When speaking of relativism in the realm of Modern values, the argument on the part of the right has been an ill-conceived opposition, but for good reasons. ‘Cultural relativism’ has been used as a tool by Cultural Marxists at home, while these very same people have utterly rejected it abroad (in select cases of course). I want to first describe how Liberals use relativism in a selective and insincere way, followed by a primer on the true place of relativism in a Traditional outlook.
To illustrate what I mean about Western interpretations of relativism, let us take the example of the burka, the most obscuring garment for Islamic women, which covers the face entirely. This article of clothing is banned at the national level only in Belgium, the Netherlands, and France, with other European countries featuring either local or in many cases no restrictions. This despite the fact that what the garment symbolizes is clearly at odds with the narrative of the radical Feminist agenda in the West, which seeks to tear down all symbols of ‘patriarchal domination’. The reason this contradiction is possible in countries such as the UK is that Liberals want to make life comfortable for Muslim migrants above all else, as part of a broader cultural agenda which has very little to do with Islam itself.
Liberals do not see culture as organic, but rather as a designed phenomenon, something they can mold and change as they please. The primary challenge to this notion is existent cultural monopoly, that is to say societies in which the culture is illiberal, homogeneous, and resistant to change/design, especially from outside. To be clear, every nation in the world had a cultural monopoly within its borders or demarcations at one point. Only in such a setup can a culture replicate itself, and a people be privileged with a shared history that they feel a profound connection to from generation to generation. However, because in every case of civilization, the unique and organic culture of a given people runs counter to Liberal beliefs about the world (concerning liberty, equality, morality, religiosity, etc.), it stands to reason that the Liberal project is to eliminate these cultural monopolies, muddying their waters with ‘different perspectives’ or some other such sugar-coated concept, and thus circumventing the cultural development of the next generation in a bath of choice-based molasses.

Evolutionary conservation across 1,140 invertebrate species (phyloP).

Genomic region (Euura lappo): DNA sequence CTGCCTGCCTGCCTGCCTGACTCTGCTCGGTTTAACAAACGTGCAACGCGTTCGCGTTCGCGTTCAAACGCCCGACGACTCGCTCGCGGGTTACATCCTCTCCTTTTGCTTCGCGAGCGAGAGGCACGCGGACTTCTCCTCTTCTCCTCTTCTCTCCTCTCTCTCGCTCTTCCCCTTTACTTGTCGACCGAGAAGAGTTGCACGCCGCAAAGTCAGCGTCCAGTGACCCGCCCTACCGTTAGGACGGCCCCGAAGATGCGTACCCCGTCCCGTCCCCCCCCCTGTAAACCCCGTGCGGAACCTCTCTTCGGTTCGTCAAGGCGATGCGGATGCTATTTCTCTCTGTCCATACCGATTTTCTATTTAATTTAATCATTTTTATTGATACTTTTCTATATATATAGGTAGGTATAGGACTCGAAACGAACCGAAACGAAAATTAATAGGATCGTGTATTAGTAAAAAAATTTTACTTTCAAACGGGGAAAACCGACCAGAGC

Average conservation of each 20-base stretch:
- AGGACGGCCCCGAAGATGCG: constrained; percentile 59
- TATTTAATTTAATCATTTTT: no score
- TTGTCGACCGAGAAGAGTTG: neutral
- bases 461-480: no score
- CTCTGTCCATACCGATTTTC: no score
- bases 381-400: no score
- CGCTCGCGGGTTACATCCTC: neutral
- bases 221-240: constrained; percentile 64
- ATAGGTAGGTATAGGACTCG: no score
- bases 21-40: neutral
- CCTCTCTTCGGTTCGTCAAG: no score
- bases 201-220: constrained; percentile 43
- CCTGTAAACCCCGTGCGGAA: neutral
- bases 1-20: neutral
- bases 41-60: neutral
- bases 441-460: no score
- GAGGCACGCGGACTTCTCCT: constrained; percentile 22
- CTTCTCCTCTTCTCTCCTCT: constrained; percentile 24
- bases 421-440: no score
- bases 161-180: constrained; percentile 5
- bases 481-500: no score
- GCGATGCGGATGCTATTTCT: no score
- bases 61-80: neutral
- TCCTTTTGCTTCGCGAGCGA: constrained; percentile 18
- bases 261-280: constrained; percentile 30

Rachel Dolezol, kickin’ it in the hood
From its perch atop the superpower status of the post-Cold War West, Liberalism has different tools which it deploys depending on if its enemies are foreign or domestic. The domestic enemy is the shattered remains of Traditional culture, native culture in the West. To destroy this, a domestic relativism must be deployed which deliberately deprives the owner of the house from protesting against his replacement, protesting those who rape his daughters, protesting those who threaten his safety, protesting those who undercut his wage, protesting those who change the very fabric of a community. If all is relative, then he should simply adapt to these changes as his world is destroyed, or as National Review demanded of its blue-collar audience: he “just needs to die”.
For the foreign enemy, this tactic simply will not work. It would be impossible to engineer the movement of Europeans, or indeed East Asians to the Middle East and North Africa, because currently these are not desirable places to live, either socially or economically. It is impossible to water down such illiberal cultures with migration and relativism, so instead an active, hard-line Liberalism is needed, a fanaticism of the political left every bit as potent as it was in 1790s France or 1920s Russia. The leftism which smashes, which destroys, which kills without conscience. The treatment of girls by Bangladeshi migrants in Rotherham was just fine with the British government, but the Taliban’s treatment of Afghan girls is still used as reasoning for the “good war” in Afghanistan, and all the misery it has caused. Do you see the hypocrisy?